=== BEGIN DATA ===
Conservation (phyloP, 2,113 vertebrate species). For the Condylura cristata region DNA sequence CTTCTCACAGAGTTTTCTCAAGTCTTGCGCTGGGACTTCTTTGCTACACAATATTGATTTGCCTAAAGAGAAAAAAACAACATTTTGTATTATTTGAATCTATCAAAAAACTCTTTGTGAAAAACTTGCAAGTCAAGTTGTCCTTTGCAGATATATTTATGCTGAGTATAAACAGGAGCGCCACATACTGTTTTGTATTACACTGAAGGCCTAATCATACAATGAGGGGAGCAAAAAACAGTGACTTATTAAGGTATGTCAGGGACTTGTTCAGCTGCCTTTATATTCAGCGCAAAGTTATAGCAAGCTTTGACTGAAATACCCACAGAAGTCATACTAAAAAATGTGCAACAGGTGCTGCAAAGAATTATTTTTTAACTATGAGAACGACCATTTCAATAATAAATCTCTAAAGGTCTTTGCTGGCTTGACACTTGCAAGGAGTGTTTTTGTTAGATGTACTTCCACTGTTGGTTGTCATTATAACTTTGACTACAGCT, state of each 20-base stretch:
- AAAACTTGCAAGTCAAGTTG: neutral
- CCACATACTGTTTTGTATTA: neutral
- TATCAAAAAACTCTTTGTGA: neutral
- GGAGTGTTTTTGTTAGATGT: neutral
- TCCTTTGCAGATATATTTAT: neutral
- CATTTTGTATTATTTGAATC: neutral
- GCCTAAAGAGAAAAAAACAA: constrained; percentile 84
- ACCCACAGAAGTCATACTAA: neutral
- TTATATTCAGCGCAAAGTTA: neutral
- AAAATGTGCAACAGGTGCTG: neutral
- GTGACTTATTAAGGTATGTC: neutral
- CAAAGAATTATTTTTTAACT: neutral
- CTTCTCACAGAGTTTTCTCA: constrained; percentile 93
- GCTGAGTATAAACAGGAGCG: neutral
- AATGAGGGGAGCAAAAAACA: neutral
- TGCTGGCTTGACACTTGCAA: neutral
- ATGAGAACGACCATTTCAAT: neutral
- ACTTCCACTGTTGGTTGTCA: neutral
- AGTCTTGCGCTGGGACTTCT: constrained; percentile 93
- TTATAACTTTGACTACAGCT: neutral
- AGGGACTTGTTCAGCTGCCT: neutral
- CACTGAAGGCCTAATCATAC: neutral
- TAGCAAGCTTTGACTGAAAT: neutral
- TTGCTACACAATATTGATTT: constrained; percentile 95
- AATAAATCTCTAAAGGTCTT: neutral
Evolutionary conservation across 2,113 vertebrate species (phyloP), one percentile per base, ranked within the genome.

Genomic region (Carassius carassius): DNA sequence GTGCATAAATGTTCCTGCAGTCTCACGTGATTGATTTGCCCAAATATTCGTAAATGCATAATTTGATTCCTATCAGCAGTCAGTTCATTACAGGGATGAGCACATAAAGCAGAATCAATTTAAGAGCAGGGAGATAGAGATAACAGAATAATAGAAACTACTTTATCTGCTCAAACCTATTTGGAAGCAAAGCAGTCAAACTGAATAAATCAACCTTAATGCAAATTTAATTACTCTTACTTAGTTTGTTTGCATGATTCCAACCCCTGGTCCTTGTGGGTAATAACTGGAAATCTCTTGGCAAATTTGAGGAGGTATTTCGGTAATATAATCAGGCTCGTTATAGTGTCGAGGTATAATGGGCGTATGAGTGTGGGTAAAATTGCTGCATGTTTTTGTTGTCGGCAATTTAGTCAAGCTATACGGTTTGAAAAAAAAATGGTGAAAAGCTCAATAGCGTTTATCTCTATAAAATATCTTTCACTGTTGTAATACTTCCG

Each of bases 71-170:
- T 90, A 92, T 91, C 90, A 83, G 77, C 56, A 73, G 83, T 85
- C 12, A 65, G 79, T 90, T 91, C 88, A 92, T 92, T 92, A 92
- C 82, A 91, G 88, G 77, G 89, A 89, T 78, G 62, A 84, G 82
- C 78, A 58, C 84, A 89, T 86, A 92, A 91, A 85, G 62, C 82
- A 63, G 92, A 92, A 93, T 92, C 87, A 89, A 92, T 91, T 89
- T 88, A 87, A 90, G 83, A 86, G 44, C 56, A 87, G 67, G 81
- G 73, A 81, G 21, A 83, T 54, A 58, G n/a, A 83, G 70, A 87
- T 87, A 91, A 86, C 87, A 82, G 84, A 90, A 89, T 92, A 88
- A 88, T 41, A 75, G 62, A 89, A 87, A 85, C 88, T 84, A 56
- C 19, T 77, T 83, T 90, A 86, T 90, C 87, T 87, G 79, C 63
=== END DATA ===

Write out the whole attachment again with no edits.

Conservation (phyloP, 2,113 vertebrate species). For the Condylura cristata region DNA sequence CTTCTCACAGAGTTTTCTCAAGTCTTGCGCTGGGACTTCTTTGCTACACAATATTGATTTGCCTAAAGAGAAAAAAACAACATTTTGTATTATTTGAATCTATCAAAAAACTCTTTGTGAAAAACTTGCAAGTCAAGTTGTCCTTTGCAGATATATTTATGCTGAGTATAAACAGGAGCGCCACATACTGTTTTGTATTACACTGAAGGCCTAATCATACAATGAGGGGAGCAAAAAACAGTGACTTATTAAGGTATGTCAGGGACTTGTTCAGCTGCCTTTATATTCAGCGCAAAGTTATAGCAAGCTTTGACTGAAATACCCACAGAAGTCATACTAAAAAATGTGCAACAGGTGCTGCAAAGAATTATTTTTTAACTATGAGAACGACCATTTCAATAATAAATCTCTAAAGGTCTTTGCTGGCTTGACACTTGCAAGGAGTGTTTTTGTTAGATGTACTTCCACTGTTGGTTGTCATTATAACTTTGACTACAGCT, state of each 20-base stretch:
- AAAACTTGCAAGTCAAGTTG: neutral
- CCACATACTGTTTTGTATTA: neutral
- TATCAAAAAACTCTTTGTGA: neutral
- GGAGTGTTTTTGTTAGATGT: neutral
- TCCTTTGCAGATATATTTAT: neutral
- CATTTTGTATTATTTGAATC: neutral
- GCCTAAAGAGAAAAAAACAA: constrained; percentile 84
- ACCCACAGAAGTCATACTAA: neutral
- TTATATTCAGCGCAAAGTTA: neutral
- AAAATGTGCAACAGGTGCTG: neutral
- GTGACTTATTAAGGTATGTC: neutral
- CAAAGAATTATTTTTTAACT: neutral
- CTTCTCACAGAGTTTTCTCA: constrained; percentile 93
- GCTGAGTATAAACAGGAGCG: neutral
- AATGAGGGGAGCAAAAAACA: neutral
- TGCTGGCTTGACACTTGCAA: neutral
- ATGAGAACGACCATTTCAAT: neutral
- ACTTCCACTGTTGGTTGTCA: neutral
- AGTCTTGCGCTGGGACTTCT: constrained; percentile 93
- TTATAACTTTGACTACAGCT: neutral
- AGGGACTTGTTCAGCTGCCT: neutral
- CACTGAAGGCCTAATCATAC: neutral
- TAGCAAGCTTTGACTGAAAT: neutral
- TTGCTACACAATATTGATTT: constrained; percentile 95
- AATAAATCTCTAAAGGTCTT: neutral
Evolutionary conservation across 2,113 vertebrate species (phyloP), one percentile per base, ranked within the genome.

Genomic region (Carassius carassius): DNA sequence GTGCATAAATGTTCCTGCAGTCTCACGTGATTGATTTGCCCAAATATTCGTAAATGCATAATTTGATTCCTATCAGCAGTCAGTTCATTACAGGGATGAGCACATAAAGCAGAATCAATTTAAGAGCAGGGAGATAGAGATAACAGAATAATAGAAACTACTTTATCTGCTCAAACCTATTTGGAAGCAAAGCAGTCAAACTGAATAAATCAACCTTAATGCAAATTTAATTACTCTTACTTAGTTTGTTTGCATGATTCCAACCCCTGGTCCTTGTGGGTAATAACTGGAAATCTCTTGGCAAATTTGAGGAGGTATTTCGGTAATATAATCAGGCTCGTTATAGTGTCGAGGTATAATGGGCGTATGAGTGTGGGTAAAATTGCTGCATGTTTTTGTTGTCGGCAATTTAGTCAAGCTATACGGTTTGAAAAAAAAATGGTGAAAAGCTCAATAGCGTTTATCTCTATAAAATATCTTTCACTGTTGTAATACTTCCG

Each of bases 71-170:
- T 90, A 92, T 91, C 90, A 83, G 77, C 56, A 73, G 83, T 85
- C 12, A 65, G 79, T 90, T 91, C 88, A 92, T 92, T 92, A 92
- C 82, A 91, G 88, G 77, G 89, A 89, T 78, G 62, A 84, G 82
- C 78, A 58, C 84, A 89, T 86, A 92, A 91, A 85, G 62, C 82
- A 63, G 92, A 92, A 93, T 92, C 87, A 89, A 92, T 91, T 89
- T 88, A 87, A 90, G 83, A 86, G 44, C 56, A 87, G 67, G 81
- G 73, A 81, G 21, A 83, T 54, A 58, G n/a, A 83, G 70, A 87
- T 87, A 91, A 86, C 87, A 82, G 84, A 90, A 89, T 92, A 88
- A 88, T 41, A 75, G 62, A 89, A 87, A 85, C 88, T 84, A 56
- C 19, T 77, T 83, T 90, A 86, T 90, C 87, T 87, G 79, C 63